There is comfort in evading, one while this, another while that, of the evils that are levelled at ourselves too, at last, but at present hurt others only about us; as also, that in matters of public interest, the more universally my affection is dispersed, the weaker it is: to which may be added, that it is half true: "Tantum ex publicis malis sentimus, quantum ad privatas res pertinet;"

Is Hamlet's monologue the meditation of a criminal? He merely declares that if we had any certainty of being annihilated by it, death would be infinitely preferable to the world as it is. But there lies the rub! Nat. Lib. ii., c. 6, § 7 et 8. Heraclides Ponticus; fragmenta de rebus publicis, ix. Aeliani variae historiae, iii., 37. Ecl. Palmira: a female slave in Goethe's play of Mahomet.

Gratian, Causa, 30, Quaest. 5, c. 6 Friedberg, i, p. 1106: Nullum sine dote fiat coniugium; iuxta possibilitatem fiat dos, nee sine publicis nuptiis quisquam nubere vel uxorem ducere praesumat. Gratian, Causa, 30, Quaest. 5, c. 4 Friedberg, i, p. 1105. Gratian, Causa, 30, Quaest. 5, c. 7 Friedberg, i, p. 1106. Id., c. 1 Friedberg, i, p. 1104. Id., c. 8 Friedberg, i, p. 1107.

R. Pohl: De Graecorum medicis publicis, Berolini, Reimer, 1905; also Janus, Harlem, 1905, X, 491-494. That dissections were practiced by this group of nature philosophers is shown not only by the studies of Alcmaeon, but we have evidence that one of the latest of them, Diogenes of Apollonia, must have made elaborate dissections.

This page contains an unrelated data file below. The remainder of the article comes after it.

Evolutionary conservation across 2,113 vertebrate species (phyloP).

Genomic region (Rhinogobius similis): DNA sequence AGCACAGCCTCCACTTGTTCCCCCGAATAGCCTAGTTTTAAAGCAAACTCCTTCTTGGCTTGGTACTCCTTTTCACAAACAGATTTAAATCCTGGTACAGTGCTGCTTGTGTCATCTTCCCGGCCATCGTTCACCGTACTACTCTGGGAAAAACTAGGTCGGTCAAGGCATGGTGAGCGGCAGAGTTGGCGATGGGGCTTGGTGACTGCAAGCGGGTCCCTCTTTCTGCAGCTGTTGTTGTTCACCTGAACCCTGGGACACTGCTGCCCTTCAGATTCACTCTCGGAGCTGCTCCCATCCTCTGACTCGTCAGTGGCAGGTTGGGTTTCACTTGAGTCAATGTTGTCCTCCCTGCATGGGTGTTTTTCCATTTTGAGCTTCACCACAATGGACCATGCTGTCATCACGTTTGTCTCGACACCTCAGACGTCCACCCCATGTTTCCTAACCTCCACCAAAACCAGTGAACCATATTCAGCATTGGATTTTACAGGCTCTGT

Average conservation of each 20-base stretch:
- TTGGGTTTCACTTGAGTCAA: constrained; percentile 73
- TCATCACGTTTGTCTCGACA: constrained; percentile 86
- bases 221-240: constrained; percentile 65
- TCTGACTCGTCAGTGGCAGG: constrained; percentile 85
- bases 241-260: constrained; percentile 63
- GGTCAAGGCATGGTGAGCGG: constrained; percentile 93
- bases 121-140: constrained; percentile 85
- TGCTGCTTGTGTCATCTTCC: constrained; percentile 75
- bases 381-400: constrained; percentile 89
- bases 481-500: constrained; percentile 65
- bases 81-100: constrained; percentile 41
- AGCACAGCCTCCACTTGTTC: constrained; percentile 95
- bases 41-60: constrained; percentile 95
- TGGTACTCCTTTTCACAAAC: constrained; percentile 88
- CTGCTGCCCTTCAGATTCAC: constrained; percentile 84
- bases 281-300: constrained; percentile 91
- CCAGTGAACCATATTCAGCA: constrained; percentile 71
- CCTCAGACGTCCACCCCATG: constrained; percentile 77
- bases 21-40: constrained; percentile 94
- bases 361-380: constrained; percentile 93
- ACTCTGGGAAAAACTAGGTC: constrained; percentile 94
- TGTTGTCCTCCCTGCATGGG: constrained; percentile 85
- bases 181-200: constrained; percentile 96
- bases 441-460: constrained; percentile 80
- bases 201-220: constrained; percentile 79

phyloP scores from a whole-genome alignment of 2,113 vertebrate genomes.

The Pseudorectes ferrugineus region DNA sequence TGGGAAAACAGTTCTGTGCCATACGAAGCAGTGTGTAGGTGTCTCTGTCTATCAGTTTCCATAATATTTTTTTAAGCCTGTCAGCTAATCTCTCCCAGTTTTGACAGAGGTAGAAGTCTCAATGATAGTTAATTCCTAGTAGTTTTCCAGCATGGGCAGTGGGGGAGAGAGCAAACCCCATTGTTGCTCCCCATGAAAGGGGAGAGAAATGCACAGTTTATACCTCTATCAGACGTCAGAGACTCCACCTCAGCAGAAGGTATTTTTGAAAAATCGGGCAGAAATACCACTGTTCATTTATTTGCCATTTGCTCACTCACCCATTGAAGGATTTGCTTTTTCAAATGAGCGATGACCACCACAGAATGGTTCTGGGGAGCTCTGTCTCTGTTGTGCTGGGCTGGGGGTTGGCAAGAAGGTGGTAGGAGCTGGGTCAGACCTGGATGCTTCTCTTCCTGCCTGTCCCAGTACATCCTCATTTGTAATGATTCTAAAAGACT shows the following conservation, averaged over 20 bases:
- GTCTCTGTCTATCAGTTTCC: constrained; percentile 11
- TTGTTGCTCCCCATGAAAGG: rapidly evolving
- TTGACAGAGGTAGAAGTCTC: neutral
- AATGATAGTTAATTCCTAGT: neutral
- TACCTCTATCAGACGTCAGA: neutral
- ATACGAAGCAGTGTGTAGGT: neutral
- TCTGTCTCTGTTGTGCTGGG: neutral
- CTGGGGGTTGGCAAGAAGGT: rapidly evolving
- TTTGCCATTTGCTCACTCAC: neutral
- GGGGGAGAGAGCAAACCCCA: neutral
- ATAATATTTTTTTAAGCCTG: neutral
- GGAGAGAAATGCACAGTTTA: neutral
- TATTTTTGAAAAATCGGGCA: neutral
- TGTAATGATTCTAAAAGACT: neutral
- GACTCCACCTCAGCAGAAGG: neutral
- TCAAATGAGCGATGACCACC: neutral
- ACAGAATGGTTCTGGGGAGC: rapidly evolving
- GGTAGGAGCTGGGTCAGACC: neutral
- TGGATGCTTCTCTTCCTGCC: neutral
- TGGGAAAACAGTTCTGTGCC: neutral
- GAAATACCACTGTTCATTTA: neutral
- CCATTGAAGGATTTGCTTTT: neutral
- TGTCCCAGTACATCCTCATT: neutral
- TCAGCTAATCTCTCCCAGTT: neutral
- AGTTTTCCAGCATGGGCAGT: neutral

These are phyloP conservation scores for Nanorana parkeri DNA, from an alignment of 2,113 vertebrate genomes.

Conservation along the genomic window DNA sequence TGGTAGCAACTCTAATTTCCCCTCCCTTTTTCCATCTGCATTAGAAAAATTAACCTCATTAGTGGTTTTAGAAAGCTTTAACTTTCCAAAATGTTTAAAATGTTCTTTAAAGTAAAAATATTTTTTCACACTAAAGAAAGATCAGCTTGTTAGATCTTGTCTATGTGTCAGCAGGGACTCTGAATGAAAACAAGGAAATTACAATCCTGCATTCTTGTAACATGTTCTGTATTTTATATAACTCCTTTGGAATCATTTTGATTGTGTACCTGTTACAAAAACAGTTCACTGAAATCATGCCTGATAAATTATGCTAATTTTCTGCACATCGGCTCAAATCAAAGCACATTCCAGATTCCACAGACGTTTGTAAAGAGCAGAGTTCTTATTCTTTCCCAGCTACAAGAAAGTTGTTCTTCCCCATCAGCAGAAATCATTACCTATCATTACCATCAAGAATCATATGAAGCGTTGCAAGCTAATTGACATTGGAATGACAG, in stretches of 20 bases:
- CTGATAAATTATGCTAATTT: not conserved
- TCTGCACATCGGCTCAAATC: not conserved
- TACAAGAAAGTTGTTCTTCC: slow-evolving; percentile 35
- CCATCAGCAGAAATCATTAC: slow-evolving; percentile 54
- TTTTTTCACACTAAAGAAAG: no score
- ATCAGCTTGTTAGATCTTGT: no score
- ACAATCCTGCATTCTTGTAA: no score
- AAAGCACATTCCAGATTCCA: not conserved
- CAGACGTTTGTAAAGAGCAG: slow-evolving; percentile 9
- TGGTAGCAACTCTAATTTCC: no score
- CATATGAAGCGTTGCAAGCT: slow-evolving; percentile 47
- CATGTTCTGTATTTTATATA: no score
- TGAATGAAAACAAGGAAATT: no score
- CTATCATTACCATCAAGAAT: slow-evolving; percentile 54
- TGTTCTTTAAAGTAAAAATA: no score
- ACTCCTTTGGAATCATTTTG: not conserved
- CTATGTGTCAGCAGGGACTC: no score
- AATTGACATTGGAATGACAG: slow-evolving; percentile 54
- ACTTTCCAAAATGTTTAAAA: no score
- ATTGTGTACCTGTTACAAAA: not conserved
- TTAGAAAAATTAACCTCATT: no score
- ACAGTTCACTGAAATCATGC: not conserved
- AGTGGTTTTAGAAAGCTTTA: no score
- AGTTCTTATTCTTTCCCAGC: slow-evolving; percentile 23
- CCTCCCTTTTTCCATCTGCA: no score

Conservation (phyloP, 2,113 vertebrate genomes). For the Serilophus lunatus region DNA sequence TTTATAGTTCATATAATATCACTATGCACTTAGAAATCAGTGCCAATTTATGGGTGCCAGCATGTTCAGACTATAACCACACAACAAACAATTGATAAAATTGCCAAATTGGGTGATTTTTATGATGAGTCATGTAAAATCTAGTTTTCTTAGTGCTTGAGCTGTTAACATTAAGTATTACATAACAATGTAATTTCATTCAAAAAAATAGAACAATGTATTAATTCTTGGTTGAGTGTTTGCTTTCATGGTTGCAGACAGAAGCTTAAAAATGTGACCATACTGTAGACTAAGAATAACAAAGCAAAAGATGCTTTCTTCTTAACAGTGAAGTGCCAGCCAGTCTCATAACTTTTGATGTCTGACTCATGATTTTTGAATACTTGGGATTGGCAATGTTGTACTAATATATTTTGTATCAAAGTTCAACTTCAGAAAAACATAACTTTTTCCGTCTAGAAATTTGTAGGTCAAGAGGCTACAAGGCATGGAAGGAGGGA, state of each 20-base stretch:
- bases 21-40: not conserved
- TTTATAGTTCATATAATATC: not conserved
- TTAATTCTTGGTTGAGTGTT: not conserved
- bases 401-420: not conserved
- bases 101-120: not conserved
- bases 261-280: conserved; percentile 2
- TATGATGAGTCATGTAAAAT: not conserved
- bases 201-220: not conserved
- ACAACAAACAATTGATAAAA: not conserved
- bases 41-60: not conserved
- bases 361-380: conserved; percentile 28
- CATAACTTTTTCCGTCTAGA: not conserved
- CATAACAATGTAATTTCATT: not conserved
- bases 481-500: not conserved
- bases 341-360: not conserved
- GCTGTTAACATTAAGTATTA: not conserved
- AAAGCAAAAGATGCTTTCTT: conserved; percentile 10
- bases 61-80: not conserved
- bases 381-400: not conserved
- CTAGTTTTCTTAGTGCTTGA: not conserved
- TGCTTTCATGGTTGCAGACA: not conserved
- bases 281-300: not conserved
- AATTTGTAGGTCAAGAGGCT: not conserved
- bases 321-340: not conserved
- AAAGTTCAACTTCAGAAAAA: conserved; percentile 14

Sect. 8. 2d. Times, places and things, which the church designeth for the worship of God, if they be made holy by consecration of them to holy political uses, then either they may be made holy by the holy uses to which they are to be applied, or else by the church’s dedicating of them to those uses. They cannot be called holy by virtue of their application to holy uses; for then (as Ames argueth ) the air is sacred, because it is applied to the minister’s speech whilst he is preaching, then is the light sacred which is applied to his eye in reading, then are his spectacles sacred which are used by him reading his text, &c. But neither yet are they holy, by virtue of the church’s dedicating of them to those uses for which she appointed them; for the church hath no such power as by her dedication to make them holy. P. Martyr condemneth the dedication or consecration (for those words he useth promiscuously) whereby the Papists hallow churches, and he declareth against it the judgment of our divines to be this, Licere, imo jure pietatis requiri, ut in prima cujusque rei usurpatione gratias Deo agamus, ejusque bonitatem celebremus, &c. Collati boni religiosum ac sanctum usum poscamus. This he opposeth to the popish dedication of temples and bells, as appeareth by these words: Quanto sanius rectusque decernimus. He implieth, therefore, that these things are only consecrated as every other thing is consecrated to us. Of this kind of consecration he hath given examples. In libro Nehemiae dedicatio maeniam civitatis commemoratur, quae nil aliud fuit nisi quod muris urbis instauratis, populus una cum Levitis et sacerdotibus, nec non principibus, eo se contulit, ibique gratias Deo egerunt de maenibus reaedificatis, et justam civitatis usuram postularunt, qua item ratione prius quam sumamus cibum, nos etiam illum consecramus. As the walls of Jerusalem then, and as our ordinary meat are consecrated, so are churches consecrated, and no otherwise can they be said to be dedicated, except one would use the word dedication, in that sense wherein it is taken, Deut. xx. 5; where Calvin turns the word dedicavit; Arias Montanus, initiavit; Tremelius, caepit uti. Of this sort of dedication, Gaspar Sanctius writeth thus: Alia dedicatio est, non solum inter prophanos, sed etiam inter Haebreos usitata, quae nihil habet sacrum sed tantum est auspicatio aut initium operis, ad quod destinatur locus aut res cujus tunc primum libatur usus. Sic Nero Claudius dedicasse dicitur domum suam cum primum illam habitare caepit. Ita Suetonius in Nerone. Sic Pompeius dedicavit theatrum suum, cum primum illud publicis ludis et communibus usibus aperuit; de quo Cicero, lib. 2, epist. 1. Any other sort of dedicating churches we hold to be superstitious. Peter Waldus, of whom the Waldenses were named, is reported to have taught that the dedication of temples was but an invention of the devil. And though churches be dedicated by preaching and praying, and by no superstition of sprinkling them with holy water, or using such magical rites, yet even these dedications, saith the Magdeburgians, ex Judaismo natae videntur sine nullo Dei praecepto. There is, indeed, no warrant for such dedication of churches as is thought to make them holy. Bellarmine would warrant it by Moses’ consecrating of the tabernacle, the altar, and the vessels of the same; but Hospinian answereth him: Mosis factum expressum habuit Dei mandatum: de consecrandis autem templis Christianorum, nullum uspiam in verbo Dei praeceptum extat, ipso quoque Bellarmino teste. Whereupon he concludeth that this ceremony of consecrating or dedicating the churches of Christians, is not to be used after the example of Moses, who, in building and dedicating of the tabernacle, did follow nothing without God’s express commandment. What I have said against the dedication of churches, holds good also against the dedication of altars; the table whereupon the elements of the body and blood of Christ are set, is not to be called holy; neither can they be commended who devised altars in the church, to be the seat of the Lord’s body and blood, as if any table, though not so consecrated, could not as well serve the turn. And what though altars were used in the ancient church? Yet this custom